Stimulating the Comfort of Textile Electrodes in Wearable Neuromuscular Electrical Stimulation.

Zhou H, Lu Y, Chen W, Wu Z, Zou H, Krundel L, Li G - Sensors (Basel) (2015)

The sums of TESCQ scores of cutaneous, deep and general categories with the three different electrode types from all the subjects.
© Copyright Policy
Related In: Results  -  Collection

License
Show All Figures
getmorefigures.php?uid=PMC4541932&req=5

sensors-15-17241-f008: The sums of TESCQ scores of cutaneous, deep and general categories with the three different electrode types from all the subjects.
Mentions: Subjects were asked to rate the stimulation comfort of the different electrode types using the TESCQ questionnaire at 1хPth stimulation intensity. The sums of TESCQ scores from all the subjects are shown in Figure 8. At the 1хPth stimulation intensity, the cutaneous related stinging, hot burning, sharp, stabbing, and pricking pain sensations were distinct for different types of stimulation electrodes. With respect to the deep categorized pulling, aching, gnawing, and cramping pain, dry textile electrode only showed a score for pulling, while the wet textile electrode and hydrogel electrode showed moderate scores of pulling, gnawing and cramping. With regard to the general category, tingling and throbbing were the prominent sensations for all electrode types. The sums of scores of cutaneous, deep and general category for each electrode type from all the subjects are summarized in Table 4. While the total cutaneous score of the dry textile electrode was significantly higher than those of the hydrogel electrode and wet textile electrode, the total deep and general scores of dry textile electrode were much less than those of the other electrode types. Furthermore, the total cutaneous score of the wet textile electrode was slightly higher than that of the hydrogel electrode, but the deep and general scores of the wet textile electrode were similar to that of the hydrogel electrode.

Bottom Line: Textile electrodes are becoming an attractive means in the facilitation of surface electrical stimulation.The equivalent circuit models and the finite element models of different types of electrode were built based on the measured impedance data of the electrodes to reveal the possible mechanism of electrical stimulation pain.Indeed, the finite element modeling results showed that the activation function along the z direction at the depth of dermis epidermis junction of the dry textile electrode was significantly larger than that of the wet and hydrogel electrodes, thus resulting in stronger activation of pain sensing fibers.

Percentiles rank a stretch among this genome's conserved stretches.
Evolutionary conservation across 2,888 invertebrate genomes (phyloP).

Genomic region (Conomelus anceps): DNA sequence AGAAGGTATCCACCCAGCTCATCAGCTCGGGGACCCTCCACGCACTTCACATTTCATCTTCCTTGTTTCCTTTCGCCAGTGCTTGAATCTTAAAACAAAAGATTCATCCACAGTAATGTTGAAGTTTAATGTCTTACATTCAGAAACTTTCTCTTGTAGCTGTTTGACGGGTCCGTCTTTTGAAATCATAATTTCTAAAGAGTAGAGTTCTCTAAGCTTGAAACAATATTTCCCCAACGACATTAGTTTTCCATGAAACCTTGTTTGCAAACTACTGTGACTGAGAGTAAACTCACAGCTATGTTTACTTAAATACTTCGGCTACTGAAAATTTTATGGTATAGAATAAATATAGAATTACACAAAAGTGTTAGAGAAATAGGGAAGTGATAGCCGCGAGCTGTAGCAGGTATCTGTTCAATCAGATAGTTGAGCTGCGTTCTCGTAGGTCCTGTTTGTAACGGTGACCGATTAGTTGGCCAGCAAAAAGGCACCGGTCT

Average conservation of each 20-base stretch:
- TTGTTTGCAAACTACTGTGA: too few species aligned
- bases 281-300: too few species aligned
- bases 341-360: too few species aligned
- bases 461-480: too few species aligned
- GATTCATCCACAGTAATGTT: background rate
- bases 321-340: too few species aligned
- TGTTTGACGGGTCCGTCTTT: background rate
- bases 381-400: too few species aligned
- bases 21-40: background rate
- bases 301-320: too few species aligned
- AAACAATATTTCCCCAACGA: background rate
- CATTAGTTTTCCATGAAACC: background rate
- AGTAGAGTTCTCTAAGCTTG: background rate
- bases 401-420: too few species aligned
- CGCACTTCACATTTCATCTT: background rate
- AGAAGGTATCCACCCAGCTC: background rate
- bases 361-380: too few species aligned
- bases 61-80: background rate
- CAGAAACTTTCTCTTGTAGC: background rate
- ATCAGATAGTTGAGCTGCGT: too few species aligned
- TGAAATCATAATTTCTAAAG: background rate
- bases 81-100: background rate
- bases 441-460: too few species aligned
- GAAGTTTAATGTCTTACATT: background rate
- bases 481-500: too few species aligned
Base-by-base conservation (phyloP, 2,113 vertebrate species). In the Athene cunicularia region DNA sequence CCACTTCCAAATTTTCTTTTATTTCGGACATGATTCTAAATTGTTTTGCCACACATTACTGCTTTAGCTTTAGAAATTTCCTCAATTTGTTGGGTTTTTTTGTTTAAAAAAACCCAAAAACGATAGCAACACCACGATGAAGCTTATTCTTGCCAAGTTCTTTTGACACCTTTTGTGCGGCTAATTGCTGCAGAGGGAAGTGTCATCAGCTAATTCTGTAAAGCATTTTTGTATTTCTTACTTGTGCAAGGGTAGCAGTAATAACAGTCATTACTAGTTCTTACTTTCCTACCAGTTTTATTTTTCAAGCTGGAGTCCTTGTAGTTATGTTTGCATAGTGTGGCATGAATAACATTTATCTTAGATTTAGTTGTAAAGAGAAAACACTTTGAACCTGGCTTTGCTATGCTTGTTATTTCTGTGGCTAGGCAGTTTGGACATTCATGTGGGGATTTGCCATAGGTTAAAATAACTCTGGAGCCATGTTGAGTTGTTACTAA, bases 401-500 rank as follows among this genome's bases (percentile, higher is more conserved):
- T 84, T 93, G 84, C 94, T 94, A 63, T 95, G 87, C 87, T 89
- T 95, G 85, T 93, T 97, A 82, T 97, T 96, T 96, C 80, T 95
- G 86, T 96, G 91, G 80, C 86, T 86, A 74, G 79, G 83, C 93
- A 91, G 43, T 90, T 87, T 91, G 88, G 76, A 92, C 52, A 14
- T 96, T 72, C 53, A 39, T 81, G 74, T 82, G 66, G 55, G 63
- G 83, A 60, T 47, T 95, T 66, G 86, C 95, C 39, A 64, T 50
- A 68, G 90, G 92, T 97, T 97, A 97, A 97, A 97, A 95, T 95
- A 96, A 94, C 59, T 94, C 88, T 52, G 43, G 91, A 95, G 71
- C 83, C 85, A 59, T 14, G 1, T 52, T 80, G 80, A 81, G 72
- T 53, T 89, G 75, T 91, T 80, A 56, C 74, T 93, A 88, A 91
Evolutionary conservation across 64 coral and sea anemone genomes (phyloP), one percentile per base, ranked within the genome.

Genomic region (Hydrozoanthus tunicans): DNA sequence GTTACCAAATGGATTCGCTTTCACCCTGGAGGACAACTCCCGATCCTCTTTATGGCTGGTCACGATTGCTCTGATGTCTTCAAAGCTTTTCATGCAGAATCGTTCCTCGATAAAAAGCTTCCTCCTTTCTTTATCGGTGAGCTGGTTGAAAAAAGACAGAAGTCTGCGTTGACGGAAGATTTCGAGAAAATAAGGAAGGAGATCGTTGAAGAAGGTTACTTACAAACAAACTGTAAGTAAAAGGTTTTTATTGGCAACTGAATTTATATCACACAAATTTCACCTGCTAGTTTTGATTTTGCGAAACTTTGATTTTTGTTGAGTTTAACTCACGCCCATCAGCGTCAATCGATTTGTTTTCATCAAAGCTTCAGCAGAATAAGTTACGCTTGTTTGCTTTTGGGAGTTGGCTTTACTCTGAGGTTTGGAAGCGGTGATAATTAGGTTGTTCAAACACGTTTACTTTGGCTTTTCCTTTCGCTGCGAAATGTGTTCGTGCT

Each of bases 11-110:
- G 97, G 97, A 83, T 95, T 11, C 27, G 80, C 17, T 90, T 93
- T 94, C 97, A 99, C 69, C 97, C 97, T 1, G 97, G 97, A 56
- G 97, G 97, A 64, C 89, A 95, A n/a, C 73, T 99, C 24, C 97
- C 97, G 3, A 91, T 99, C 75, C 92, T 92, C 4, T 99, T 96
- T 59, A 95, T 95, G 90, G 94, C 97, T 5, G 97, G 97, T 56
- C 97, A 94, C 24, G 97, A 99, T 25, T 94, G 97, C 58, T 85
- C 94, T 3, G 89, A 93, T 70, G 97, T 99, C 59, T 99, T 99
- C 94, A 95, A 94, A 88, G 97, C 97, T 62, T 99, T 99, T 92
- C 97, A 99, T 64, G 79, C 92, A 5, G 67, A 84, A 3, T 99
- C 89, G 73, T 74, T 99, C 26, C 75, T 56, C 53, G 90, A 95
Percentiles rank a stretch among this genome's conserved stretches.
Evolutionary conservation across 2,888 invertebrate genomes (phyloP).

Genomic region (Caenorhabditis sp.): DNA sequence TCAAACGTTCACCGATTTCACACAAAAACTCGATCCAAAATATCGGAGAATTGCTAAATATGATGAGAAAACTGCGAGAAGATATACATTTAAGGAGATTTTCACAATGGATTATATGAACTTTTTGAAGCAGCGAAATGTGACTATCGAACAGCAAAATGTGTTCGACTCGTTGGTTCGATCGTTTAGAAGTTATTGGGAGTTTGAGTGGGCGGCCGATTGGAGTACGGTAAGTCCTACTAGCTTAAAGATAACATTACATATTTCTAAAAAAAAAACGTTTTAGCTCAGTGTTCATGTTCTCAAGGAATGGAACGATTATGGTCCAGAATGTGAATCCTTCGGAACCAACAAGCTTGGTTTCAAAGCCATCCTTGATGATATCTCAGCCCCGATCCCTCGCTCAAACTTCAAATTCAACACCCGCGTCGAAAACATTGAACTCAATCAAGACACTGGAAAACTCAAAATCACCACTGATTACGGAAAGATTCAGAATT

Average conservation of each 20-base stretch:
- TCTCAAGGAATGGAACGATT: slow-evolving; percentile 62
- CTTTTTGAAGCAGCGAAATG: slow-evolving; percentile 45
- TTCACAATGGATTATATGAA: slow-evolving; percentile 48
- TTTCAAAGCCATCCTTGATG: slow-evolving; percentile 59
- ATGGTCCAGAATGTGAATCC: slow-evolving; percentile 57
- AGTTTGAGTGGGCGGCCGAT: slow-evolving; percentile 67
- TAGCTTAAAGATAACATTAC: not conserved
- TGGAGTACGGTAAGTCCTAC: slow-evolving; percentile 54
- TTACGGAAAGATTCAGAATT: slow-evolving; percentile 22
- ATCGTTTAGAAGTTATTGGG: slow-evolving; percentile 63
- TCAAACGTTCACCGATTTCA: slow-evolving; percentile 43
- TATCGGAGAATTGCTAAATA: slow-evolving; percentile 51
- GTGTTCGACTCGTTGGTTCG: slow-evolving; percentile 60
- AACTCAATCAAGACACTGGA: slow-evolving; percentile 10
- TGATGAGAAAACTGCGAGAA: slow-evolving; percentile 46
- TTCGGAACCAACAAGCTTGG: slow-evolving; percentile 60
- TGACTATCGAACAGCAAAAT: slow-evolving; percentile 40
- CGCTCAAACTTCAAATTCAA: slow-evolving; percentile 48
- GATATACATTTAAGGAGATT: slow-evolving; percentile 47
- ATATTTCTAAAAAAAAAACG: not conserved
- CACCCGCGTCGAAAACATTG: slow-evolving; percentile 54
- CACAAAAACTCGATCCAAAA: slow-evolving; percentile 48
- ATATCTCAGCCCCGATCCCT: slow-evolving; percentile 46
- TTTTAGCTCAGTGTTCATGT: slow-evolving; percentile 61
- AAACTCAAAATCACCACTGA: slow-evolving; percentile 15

View Article: PubMed Central - PubMed

Affiliation: Key Laboratory of Human-Machine Intelligence-Synergy Systems of Chinese Academy of Sciences, Shenzhen 518055, China. hui.zhou@siat.ac.cn.

ABSTRACT
Textile electrodes are becoming an attractive means in the facilitation of surface electrical stimulation. However, the stimulation comfort of textile electrodes and the mechanism behind stimulation discomfort is still unknown. In this study, a textile stimulation electrode was developed using conductive fabrics and then its impedance spectroscopy, stimulation thresholds, and stimulation comfort were quantitatively assessed and compared with those of a wet textile electrode and a hydrogel electrode on healthy subjects. The equivalent circuit models and the finite element models of different types of electrode were built based on the measured impedance data of the electrodes to reveal the possible mechanism of electrical stimulation pain. Our results showed that the wet textile electrode could achieve similar stimulation performance as the hydrogel electrode in motor threshold and stimulation comfort. However, the dry textile electrode was found to have very low pain threshold and induced obvious cutaneous painful sensations during stimulation, in comparison to the wet and hydrogel electrodes. Indeed, the finite element modeling results showed that the activation function along the z direction at the depth of dermis epidermis junction of the dry textile electrode was significantly larger than that of the wet and hydrogel electrodes, thus resulting in stronger activation of pain sensing fibers. Future work will be done to make textile electrodes have similar stimulation performance and comfort as hydrogel electrodes.

No MeSH data available.


Related in: MedlinePlus